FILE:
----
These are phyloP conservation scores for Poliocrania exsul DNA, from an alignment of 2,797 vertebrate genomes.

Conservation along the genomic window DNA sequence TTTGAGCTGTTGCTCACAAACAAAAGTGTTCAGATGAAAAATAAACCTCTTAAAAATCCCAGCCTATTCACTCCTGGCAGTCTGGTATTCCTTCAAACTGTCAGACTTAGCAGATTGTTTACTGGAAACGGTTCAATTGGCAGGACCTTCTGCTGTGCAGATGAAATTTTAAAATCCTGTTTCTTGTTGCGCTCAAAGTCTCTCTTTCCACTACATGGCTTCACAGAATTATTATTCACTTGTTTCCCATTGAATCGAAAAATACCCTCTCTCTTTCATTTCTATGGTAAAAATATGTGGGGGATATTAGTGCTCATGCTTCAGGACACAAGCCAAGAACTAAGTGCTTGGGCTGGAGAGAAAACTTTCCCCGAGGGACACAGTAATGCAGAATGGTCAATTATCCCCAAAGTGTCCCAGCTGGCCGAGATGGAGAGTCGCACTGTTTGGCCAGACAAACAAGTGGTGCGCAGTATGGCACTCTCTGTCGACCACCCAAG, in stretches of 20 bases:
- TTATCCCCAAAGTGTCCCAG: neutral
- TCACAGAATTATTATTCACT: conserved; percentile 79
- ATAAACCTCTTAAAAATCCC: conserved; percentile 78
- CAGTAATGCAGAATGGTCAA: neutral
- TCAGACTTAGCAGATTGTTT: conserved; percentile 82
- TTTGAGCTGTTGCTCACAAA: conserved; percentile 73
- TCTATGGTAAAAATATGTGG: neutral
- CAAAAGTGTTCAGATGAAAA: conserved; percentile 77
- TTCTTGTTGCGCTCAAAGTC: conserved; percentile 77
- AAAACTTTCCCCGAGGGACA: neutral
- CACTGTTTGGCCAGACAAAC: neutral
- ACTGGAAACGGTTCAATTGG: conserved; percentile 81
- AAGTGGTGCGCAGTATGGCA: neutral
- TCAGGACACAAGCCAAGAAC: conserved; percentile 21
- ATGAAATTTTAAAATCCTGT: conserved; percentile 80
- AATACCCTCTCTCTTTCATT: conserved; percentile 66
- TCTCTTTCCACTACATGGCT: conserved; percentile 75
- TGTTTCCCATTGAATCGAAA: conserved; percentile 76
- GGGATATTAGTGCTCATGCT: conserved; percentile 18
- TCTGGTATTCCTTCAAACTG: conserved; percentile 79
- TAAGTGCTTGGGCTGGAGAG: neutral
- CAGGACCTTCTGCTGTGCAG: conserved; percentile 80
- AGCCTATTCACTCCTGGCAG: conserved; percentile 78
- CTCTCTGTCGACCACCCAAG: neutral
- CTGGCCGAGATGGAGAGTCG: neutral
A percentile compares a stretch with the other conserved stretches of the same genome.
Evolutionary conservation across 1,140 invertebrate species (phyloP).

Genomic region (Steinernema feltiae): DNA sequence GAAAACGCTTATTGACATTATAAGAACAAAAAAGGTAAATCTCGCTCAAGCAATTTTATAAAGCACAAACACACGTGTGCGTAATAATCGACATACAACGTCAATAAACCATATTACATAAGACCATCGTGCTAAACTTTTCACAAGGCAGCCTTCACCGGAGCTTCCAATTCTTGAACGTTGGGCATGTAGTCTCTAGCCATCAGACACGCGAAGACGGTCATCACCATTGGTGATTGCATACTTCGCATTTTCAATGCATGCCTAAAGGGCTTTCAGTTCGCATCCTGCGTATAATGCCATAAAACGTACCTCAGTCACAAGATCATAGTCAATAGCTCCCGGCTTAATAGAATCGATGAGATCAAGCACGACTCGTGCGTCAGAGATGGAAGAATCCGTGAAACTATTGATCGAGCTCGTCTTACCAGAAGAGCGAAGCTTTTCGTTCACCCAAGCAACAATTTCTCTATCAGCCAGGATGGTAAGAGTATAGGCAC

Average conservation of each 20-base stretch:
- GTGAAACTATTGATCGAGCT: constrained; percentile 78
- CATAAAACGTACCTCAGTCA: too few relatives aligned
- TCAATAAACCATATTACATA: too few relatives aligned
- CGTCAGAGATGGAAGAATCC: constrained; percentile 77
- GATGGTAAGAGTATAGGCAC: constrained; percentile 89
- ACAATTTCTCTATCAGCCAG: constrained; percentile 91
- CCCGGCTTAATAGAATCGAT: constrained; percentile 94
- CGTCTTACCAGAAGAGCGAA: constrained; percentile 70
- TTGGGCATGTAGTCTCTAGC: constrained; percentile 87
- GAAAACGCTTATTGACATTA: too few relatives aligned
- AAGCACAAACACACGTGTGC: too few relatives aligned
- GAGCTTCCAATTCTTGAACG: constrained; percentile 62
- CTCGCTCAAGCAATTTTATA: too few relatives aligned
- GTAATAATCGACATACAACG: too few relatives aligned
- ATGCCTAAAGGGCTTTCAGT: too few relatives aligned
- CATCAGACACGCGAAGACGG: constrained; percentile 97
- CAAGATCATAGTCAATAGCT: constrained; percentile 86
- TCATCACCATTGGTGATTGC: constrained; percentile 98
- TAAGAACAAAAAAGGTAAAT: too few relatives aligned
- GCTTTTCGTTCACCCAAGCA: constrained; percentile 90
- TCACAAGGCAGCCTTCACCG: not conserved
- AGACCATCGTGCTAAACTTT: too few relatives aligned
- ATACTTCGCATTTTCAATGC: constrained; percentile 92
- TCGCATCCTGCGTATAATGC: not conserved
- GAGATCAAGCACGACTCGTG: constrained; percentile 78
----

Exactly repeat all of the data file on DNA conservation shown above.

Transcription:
These are phyloP conservation scores for Poliocrania exsul DNA, from an alignment of 2,797 vertebrate genomes.

Conservation along the genomic window DNA sequence TTTGAGCTGTTGCTCACAAACAAAAGTGTTCAGATGAAAAATAAACCTCTTAAAAATCCCAGCCTATTCACTCCTGGCAGTCTGGTATTCCTTCAAACTGTCAGACTTAGCAGATTGTTTACTGGAAACGGTTCAATTGGCAGGACCTTCTGCTGTGCAGATGAAATTTTAAAATCCTGTTTCTTGTTGCGCTCAAAGTCTCTCTTTCCACTACATGGCTTCACAGAATTATTATTCACTTGTTTCCCATTGAATCGAAAAATACCCTCTCTCTTTCATTTCTATGGTAAAAATATGTGGGGGATATTAGTGCTCATGCTTCAGGACACAAGCCAAGAACTAAGTGCTTGGGCTGGAGAGAAAACTTTCCCCGAGGGACACAGTAATGCAGAATGGTCAATTATCCCCAAAGTGTCCCAGCTGGCCGAGATGGAGAGTCGCACTGTTTGGCCAGACAAACAAGTGGTGCGCAGTATGGCACTCTCTGTCGACCACCCAAG, in stretches of 20 bases:
- TTATCCCCAAAGTGTCCCAG: neutral
- TCACAGAATTATTATTCACT: conserved; percentile 79
- ATAAACCTCTTAAAAATCCC: conserved; percentile 78
- CAGTAATGCAGAATGGTCAA: neutral
- TCAGACTTAGCAGATTGTTT: conserved; percentile 82
- TTTGAGCTGTTGCTCACAAA: conserved; percentile 73
- TCTATGGTAAAAATATGTGG: neutral
- CAAAAGTGTTCAGATGAAAA: conserved; percentile 77
- TTCTTGTTGCGCTCAAAGTC: conserved; percentile 77
- AAAACTTTCCCCGAGGGACA: neutral
- CACTGTTTGGCCAGACAAAC: neutral
- ACTGGAAACGGTTCAATTGG: conserved; percentile 81
- AAGTGGTGCGCAGTATGGCA: neutral
- TCAGGACACAAGCCAAGAAC: conserved; percentile 21
- ATGAAATTTTAAAATCCTGT: conserved; percentile 80
- AATACCCTCTCTCTTTCATT: conserved; percentile 66
- TCTCTTTCCACTACATGGCT: conserved; percentile 75
- TGTTTCCCATTGAATCGAAA: conserved; percentile 76
- GGGATATTAGTGCTCATGCT: conserved; percentile 18
- TCTGGTATTCCTTCAAACTG: conserved; percentile 79
- TAAGTGCTTGGGCTGGAGAG: neutral
- CAGGACCTTCTGCTGTGCAG: conserved; percentile 80
- AGCCTATTCACTCCTGGCAG: conserved; percentile 78
- CTCTCTGTCGACCACCCAAG: neutral
- CTGGCCGAGATGGAGAGTCG: neutral
A percentile compares a stretch with the other conserved stretches of the same genome.
Evolutionary conservation across 1,140 invertebrate species (phyloP).

Genomic region (Steinernema feltiae): DNA sequence GAAAACGCTTATTGACATTATAAGAACAAAAAAGGTAAATCTCGCTCAAGCAATTTTATAAAGCACAAACACACGTGTGCGTAATAATCGACATACAACGTCAATAAACCATATTACATAAGACCATCGTGCTAAACTTTTCACAAGGCAGCCTTCACCGGAGCTTCCAATTCTTGAACGTTGGGCATGTAGTCTCTAGCCATCAGACACGCGAAGACGGTCATCACCATTGGTGATTGCATACTTCGCATTTTCAATGCATGCCTAAAGGGCTTTCAGTTCGCATCCTGCGTATAATGCCATAAAACGTACCTCAGTCACAAGATCATAGTCAATAGCTCCCGGCTTAATAGAATCGATGAGATCAAGCACGACTCGTGCGTCAGAGATGGAAGAATCCGTGAAACTATTGATCGAGCTCGTCTTACCAGAAGAGCGAAGCTTTTCGTTCACCCAAGCAACAATTTCTCTATCAGCCAGGATGGTAAGAGTATAGGCAC

Average conservation of each 20-base stretch:
- GTGAAACTATTGATCGAGCT: constrained; percentile 78
- CATAAAACGTACCTCAGTCA: too few relatives aligned
- TCAATAAACCATATTACATA: too few relatives aligned
- CGTCAGAGATGGAAGAATCC: constrained; percentile 77
- GATGGTAAGAGTATAGGCAC: constrained; percentile 89
- ACAATTTCTCTATCAGCCAG: constrained; percentile 91
- CCCGGCTTAATAGAATCGAT: constrained; percentile 94
- CGTCTTACCAGAAGAGCGAA: constrained; percentile 70
- TTGGGCATGTAGTCTCTAGC: constrained; percentile 87
- GAAAACGCTTATTGACATTA: too few relatives aligned
- AAGCACAAACACACGTGTGC: too few relatives aligned
- GAGCTTCCAATTCTTGAACG: constrained; percentile 62
- CTCGCTCAAGCAATTTTATA: too few relatives aligned
- GTAATAATCGACATACAACG: too few relatives aligned
- ATGCCTAAAGGGCTTTCAGT: too few relatives aligned
- CATCAGACACGCGAAGACGG: constrained; percentile 97
- CAAGATCATAGTCAATAGCT: constrained; percentile 86
- TCATCACCATTGGTGATTGC: constrained; percentile 98
- TAAGAACAAAAAAGGTAAAT: too few relatives aligned
- GCTTTTCGTTCACCCAAGCA: constrained; percentile 90
- TCACAAGGCAGCCTTCACCG: not conserved
- AGACCATCGTGCTAAACTTT: too few relatives aligned
- ATACTTCGCATTTTCAATGC: constrained; percentile 92
- TCGCATCCTGCGTATAATGC: not conserved
- GAGATCAAGCACGACTCGTG: constrained; percentile 78